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China warns US risks catastrophe with moves to ‘contain’ Beijing

China warns US risks catastrophe with moves to ‘contain’ Beijing
Chinese President Xi Jinping waves at a press conference introducing the new members of the Standing Committee of the Political Bureau of the 20th Chinese Communist Party (CPC) Central Committee at the Great Hall of People in Beijing, China, 23 October 2022. (Photo: EPA-EFE/MARK R. CRISTINO)

China’s new foreign minister warned that soaring US-China tensions risk blowing past any guardrails in the relationship and could have dire consequences for relations between the world’s two biggest economies. 

“The US claims that it seeks to outcompete China but does not seek conflict,” Foreign Minister Qin Gang said on Tuesday at his first news briefing since taking office late last year. “Yet in reality, its so-called competition aims to contain and suppress China in all respects and get the two countries locked in a zero-sum game.”

The remarks – coming with China’s most senior officials gathered in Beijing for the annual National People’s Congress legislative session – signal that tensions over issues including trade, Taiwan and an alleged spy balloon are continuing to sour ties between the nations. 

While a meeting between Presidents Joe Biden and Xi Jinping in November initially put relations on a steadier footing, with hopes that more senior-level talks would soon get under way, the balloon crisis in February ensured that rapprochement didn’t last. The incident prompted Secretary of State Antony Blinken to postpone a planned trip to China, with no new date set. 

When Blinken met his counterpart, Wang Yi, in Germany last month, the two traded barbs over issues including Taiwan, North Korea and potential Chinese support for Russia’s war in Ukraine. Beijing has rejected the US allegations, saying it hasn’t provided weapons to either Russia or Ukraine, and accuses Washington of stoking the conflict.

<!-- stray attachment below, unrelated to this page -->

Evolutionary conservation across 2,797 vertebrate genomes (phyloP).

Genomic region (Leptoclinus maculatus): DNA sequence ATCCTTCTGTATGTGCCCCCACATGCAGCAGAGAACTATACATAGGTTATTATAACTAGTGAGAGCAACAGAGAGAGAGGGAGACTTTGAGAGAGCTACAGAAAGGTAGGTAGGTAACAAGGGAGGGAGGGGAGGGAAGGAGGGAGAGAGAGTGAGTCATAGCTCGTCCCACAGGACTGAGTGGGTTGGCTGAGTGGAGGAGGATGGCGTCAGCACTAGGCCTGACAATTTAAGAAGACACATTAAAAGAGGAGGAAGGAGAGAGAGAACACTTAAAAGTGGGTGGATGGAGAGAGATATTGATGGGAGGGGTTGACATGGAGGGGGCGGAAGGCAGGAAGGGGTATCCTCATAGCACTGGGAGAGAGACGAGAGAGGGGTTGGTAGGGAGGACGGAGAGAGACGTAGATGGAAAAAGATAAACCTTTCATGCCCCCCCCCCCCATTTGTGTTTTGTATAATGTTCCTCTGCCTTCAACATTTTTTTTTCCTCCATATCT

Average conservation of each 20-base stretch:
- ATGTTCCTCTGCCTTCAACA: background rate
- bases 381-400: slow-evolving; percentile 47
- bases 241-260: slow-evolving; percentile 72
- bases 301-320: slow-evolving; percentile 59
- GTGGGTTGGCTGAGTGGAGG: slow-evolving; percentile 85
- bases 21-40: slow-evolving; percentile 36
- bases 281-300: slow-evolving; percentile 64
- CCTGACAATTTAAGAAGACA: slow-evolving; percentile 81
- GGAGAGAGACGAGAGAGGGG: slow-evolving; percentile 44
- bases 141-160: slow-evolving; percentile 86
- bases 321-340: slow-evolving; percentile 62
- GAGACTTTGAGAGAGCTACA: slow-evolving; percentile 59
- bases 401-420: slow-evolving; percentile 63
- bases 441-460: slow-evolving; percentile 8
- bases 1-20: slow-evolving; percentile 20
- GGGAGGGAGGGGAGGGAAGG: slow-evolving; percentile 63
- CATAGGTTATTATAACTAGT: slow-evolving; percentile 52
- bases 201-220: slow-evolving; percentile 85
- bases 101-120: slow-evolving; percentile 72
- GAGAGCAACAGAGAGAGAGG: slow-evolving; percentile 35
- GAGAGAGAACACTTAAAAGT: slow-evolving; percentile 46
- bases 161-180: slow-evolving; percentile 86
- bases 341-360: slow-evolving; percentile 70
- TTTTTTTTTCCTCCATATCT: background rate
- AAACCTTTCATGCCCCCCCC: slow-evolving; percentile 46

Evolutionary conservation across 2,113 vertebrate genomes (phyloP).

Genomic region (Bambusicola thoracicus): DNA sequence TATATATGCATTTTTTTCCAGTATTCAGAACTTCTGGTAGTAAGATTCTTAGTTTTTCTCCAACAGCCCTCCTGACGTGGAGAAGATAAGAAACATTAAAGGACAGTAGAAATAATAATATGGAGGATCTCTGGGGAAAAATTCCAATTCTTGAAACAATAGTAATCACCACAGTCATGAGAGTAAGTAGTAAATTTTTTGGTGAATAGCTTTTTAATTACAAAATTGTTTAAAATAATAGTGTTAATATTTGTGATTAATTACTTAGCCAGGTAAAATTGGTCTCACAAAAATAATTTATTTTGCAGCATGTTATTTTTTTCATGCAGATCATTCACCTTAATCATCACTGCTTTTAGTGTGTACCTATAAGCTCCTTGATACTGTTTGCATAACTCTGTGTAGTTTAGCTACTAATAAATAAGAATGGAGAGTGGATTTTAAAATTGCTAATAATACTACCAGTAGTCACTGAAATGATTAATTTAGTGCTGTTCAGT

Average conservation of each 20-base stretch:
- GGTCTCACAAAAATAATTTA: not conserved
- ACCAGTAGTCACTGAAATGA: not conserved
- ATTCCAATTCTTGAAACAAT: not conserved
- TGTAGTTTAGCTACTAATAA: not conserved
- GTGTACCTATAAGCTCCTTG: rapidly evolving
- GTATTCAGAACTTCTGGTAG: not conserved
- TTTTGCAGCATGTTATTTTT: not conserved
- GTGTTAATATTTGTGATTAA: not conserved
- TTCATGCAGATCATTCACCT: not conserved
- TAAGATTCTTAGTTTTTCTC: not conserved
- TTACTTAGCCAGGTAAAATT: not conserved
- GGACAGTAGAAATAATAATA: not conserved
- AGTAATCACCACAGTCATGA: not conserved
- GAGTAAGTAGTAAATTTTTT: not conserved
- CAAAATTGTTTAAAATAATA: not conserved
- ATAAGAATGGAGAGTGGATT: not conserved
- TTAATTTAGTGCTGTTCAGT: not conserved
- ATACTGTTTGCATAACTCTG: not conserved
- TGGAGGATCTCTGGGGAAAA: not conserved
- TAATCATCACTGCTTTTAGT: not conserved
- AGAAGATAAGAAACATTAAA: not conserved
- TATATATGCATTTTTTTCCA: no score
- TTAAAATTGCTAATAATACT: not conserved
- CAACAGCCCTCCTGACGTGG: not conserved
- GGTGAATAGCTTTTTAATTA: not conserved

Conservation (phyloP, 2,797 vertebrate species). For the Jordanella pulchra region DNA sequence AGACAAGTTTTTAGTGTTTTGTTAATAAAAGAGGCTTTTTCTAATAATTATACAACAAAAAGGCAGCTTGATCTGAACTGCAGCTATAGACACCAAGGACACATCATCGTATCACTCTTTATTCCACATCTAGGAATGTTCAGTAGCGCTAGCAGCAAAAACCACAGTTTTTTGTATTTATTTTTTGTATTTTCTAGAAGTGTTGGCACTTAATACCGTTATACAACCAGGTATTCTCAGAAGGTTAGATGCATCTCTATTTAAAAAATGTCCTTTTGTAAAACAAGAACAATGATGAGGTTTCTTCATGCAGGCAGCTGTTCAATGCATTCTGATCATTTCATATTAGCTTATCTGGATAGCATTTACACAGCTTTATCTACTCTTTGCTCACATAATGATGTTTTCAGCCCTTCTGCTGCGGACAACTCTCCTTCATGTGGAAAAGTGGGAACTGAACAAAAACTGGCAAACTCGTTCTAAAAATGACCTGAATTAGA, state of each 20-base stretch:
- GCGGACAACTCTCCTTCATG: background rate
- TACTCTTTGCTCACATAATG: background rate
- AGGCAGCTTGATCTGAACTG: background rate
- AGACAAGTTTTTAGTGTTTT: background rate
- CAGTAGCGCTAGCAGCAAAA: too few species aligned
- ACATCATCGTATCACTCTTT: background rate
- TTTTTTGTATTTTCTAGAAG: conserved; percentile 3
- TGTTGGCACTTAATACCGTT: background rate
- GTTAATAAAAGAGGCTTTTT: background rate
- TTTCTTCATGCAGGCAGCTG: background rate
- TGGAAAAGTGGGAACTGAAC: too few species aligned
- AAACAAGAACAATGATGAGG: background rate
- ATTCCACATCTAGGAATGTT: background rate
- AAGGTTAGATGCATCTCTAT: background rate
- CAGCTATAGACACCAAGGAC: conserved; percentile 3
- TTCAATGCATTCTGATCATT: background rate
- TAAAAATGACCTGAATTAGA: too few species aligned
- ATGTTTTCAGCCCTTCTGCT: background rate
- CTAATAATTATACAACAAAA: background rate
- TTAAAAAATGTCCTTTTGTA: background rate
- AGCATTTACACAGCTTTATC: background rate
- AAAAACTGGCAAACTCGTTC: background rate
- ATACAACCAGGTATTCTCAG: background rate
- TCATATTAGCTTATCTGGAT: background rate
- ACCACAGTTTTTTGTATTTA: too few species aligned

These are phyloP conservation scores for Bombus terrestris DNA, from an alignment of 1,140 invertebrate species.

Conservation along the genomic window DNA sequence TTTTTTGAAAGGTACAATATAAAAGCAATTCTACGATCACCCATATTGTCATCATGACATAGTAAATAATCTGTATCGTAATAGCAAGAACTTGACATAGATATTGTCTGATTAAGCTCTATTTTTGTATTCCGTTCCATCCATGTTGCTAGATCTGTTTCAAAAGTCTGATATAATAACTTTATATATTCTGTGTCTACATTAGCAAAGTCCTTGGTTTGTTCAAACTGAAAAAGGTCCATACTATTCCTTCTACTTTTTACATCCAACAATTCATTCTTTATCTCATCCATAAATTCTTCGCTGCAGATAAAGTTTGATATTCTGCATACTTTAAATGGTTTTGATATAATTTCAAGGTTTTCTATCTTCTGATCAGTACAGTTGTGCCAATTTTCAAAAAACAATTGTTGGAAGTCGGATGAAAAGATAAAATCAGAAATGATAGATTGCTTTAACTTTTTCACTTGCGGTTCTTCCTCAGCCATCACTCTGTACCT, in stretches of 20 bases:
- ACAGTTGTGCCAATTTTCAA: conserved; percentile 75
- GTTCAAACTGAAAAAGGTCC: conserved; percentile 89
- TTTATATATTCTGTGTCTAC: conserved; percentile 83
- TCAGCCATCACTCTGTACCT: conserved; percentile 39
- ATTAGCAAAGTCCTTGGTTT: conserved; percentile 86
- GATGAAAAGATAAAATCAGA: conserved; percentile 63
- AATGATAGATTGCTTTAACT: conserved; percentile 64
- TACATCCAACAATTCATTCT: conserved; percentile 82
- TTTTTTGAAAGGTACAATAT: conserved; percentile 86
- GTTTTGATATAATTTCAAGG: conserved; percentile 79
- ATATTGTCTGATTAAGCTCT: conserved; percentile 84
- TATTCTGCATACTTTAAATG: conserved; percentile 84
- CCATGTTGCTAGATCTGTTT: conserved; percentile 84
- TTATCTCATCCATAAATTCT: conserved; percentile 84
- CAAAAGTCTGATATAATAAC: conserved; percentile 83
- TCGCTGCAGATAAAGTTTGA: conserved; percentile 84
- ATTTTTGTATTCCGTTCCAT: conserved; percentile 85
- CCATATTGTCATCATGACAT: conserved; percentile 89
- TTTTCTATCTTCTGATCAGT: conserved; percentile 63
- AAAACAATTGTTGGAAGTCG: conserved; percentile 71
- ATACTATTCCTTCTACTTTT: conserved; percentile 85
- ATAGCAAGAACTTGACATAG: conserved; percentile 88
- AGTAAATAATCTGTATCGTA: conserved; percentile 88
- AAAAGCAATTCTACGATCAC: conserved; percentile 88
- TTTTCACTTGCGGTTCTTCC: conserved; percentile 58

In what China sees as part of an American containment strategy, the US in recent months has put export restrictions on more Chinese companies, citing activities contrary to national security and foreign policy interests. In February, China hit Lockheed Martin and a subsidiary of Raytheon Technologies with sanctions and fines for arms sales to Taiwan. 

The comments by Qin on Tuesday were his most extensive since he became China’s No 2 diplomat, following a stint as ambassador in Washington. In that post, Qin was seen as having a softer diplomatic approach toward US-China relations despite a broad range of disagreements between the world’s two biggest economies.

In remarks that will be parsed in Washington, Kyiv and other capitals, Qin praised the country’s partnership with Russia and said that those ties could become increasingly important if the world becomes more unstable. 

“China and Russia have found the path of major country relations featuring strategic trust and good neighbourliness,” Qin said.

Qin said China-Russia ties aren’t aimed at any third country and he criticized the “Cold War mentality” of other nations who see it as a threat – repeating a frequent criticism of the US. He didn’t respond to a question about whether Xi plans to visit Moscow, as Russian state-controlled media have reported. 

China’s relationship with Russia has become a major source of tension between Beijing and Washington. China has struggled to balance its diplomatic and economic support for Russia – Chinese companies have replaced many Western brands in Russia since the war – with its traditional support for the “territorial integrity” of nations. 

Yet since the war began over a year ago, Beijing’s allegiance has appeared to be more on Moscow’s side. Xi has spoken at least four times with President Vladimir Putin since the conflict began, while he has yet to talk with Ukraine President Volodymyr Zelenskiy. 

A position paper issued by China last month on ending the war was quickly dismissed by Kyiv’s allies, who said its implementation – including calling for an end to all sanctions – would offer clear benefits to Putin while undercutting Ukraine. 

China has also pushed back on US accusations that it has considered providing lethal aid to Russia, saying it never sells arms to parties involved in a conflict. BM/DM

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